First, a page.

Who is most likely to get lung cancer?
Cigarette smoking is responsible for in excess of 90 percent of cases of lung cancer. Secondary smoking has also been established to be a risk factor for lung cancer.
What are the causes of lung cancer?
Other associated conditions thought to increase the likelihood of lung cancer include pulmonary fibrosis, asbestos exposure in smokers, exposure to radon, HIV infection and potentially genetic factors.
What are the symptoms of lung cancer?
Unfortunately, there are very few early symptoms of lung cancer which warn the patient or the physician of the condition. However, once lung cancer is advanced, the lesion may obstruct major airways causing collapse of the lung and shortness of breath. A cough is also a major symptom and may be associated with hemoptysis (coughing up blood). Lung cancer can sometimes involve the chest wall or spine causing pain. Oftentimes, the first sign of lung cancer comes from symptoms of metastasis (spread to other organs). Common sites of metastasis include liver, adrenal glands, bone and brain. Lung cancers may also secrete a number of hormonally active compounds causing paraneoplastic syndromes which may also produce symptoms.
How is a person diagnosed with lung cancer?
A diagnosis of lung cancer is suspected many times from imaging studies such as (a) chest X-ray or CT scan of the chest. Diagnosis requires biopsy with pathologic examination.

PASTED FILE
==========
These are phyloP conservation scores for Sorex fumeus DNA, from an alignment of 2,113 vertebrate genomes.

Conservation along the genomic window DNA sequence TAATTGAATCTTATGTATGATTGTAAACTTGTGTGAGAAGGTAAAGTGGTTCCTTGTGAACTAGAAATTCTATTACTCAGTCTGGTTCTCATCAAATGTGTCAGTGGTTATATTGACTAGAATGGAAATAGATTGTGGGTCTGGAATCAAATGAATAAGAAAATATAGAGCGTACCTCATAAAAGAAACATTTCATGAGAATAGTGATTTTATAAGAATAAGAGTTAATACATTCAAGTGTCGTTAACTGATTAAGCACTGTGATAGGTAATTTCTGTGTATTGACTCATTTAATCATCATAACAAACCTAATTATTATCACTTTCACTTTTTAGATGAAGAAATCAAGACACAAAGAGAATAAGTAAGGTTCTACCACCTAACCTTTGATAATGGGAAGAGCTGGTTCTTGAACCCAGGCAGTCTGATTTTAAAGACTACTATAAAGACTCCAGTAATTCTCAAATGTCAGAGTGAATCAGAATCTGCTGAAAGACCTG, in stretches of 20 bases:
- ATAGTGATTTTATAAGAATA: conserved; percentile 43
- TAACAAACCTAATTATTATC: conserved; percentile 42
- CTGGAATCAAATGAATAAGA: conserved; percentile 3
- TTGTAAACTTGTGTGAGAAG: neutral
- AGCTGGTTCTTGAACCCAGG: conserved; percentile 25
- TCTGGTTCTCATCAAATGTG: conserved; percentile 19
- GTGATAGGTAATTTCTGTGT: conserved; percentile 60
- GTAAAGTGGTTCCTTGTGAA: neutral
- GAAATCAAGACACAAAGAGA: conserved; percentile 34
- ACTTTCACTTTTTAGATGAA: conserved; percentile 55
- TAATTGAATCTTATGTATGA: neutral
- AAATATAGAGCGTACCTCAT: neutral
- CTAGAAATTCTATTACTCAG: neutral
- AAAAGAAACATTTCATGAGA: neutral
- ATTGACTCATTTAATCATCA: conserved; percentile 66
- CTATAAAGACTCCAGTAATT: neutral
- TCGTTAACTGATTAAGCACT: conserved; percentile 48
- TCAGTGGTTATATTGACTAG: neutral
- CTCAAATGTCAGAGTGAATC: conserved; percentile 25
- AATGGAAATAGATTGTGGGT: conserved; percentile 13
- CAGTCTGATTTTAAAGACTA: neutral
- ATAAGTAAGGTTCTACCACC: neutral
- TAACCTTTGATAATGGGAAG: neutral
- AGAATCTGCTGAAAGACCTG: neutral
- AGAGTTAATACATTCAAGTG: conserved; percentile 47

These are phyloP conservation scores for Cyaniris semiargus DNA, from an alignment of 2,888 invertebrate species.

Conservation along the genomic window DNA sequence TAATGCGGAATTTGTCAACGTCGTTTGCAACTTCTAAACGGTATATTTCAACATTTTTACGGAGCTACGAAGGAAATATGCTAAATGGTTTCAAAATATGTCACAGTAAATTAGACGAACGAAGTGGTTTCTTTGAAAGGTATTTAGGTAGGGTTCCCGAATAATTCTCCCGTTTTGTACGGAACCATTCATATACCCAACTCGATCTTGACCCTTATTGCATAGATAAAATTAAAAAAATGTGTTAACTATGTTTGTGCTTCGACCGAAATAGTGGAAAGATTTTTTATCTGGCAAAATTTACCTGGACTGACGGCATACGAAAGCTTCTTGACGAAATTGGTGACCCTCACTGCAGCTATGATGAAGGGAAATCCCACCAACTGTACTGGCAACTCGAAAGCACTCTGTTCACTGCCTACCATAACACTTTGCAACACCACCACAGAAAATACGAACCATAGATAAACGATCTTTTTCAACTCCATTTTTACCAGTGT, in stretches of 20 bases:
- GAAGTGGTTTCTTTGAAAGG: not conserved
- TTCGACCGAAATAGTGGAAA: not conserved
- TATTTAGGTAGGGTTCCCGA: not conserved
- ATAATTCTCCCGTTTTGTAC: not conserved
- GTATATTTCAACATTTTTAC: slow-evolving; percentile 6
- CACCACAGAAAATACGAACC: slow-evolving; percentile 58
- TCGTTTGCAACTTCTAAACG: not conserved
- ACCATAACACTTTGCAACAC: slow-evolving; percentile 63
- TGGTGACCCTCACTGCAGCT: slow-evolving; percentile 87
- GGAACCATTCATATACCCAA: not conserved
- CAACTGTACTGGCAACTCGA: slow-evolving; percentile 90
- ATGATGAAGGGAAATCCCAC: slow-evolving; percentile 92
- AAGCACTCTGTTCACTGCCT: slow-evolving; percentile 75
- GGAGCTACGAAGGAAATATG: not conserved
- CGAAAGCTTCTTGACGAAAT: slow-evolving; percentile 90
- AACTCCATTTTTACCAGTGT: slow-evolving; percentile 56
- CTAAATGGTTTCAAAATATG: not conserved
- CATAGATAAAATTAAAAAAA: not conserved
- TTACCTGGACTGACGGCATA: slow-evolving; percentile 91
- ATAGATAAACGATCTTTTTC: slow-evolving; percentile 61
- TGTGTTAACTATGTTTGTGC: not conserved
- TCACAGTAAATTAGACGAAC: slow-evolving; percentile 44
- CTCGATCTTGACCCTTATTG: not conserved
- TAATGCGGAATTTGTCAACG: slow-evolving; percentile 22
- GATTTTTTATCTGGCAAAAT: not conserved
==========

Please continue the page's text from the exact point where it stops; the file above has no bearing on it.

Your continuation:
How is a person treated for lung cancer?
The treatment options for lung cancer include surgery, radiation and chemotherapy. The decision about the type of treatment is dependent upon the type of lung cancer and its stage.
Is it possible to prevent lung cancer?
The most effective preventive behavior for lung cancer risk reduction is to avoid either primary or secondary cigarette smoke.
What else would you tell people about lung cancer prevention?
The National Lung Screening Trial concluded approximately two years ago that annual low dose CT scan screening of the chest was effective in detecting early stage lung cancer. Patients enrolled in the study had an approximately 20 percent decrease in mortality compared to conventional (no screening) treatment. Controversy still exists over implementing this strategy in the general population.
Lung cancer fast facts
- Lung cancer is the leading cause of cancer death among men and women.
- More people die of lung cancer each year than of colon, breast and prostate cancers combined.
- Approximately two out of three people diagnosed with lung cancer are 65 or older.
- Less than 2 percent of all lung cancer cases are found in people younger than 45.
- The average age at the time of diagnosis of lung cancer is about 71.
- The chance that a man will develop lung cancer in his lifetime is about one in 13.
- The risk that a woman will develop lung cancer in her lifetime is approximately one in 16.
- More than 350,000 people who are alive today have been diagnosed with lung cancer at some point.
Source: American Cancer Society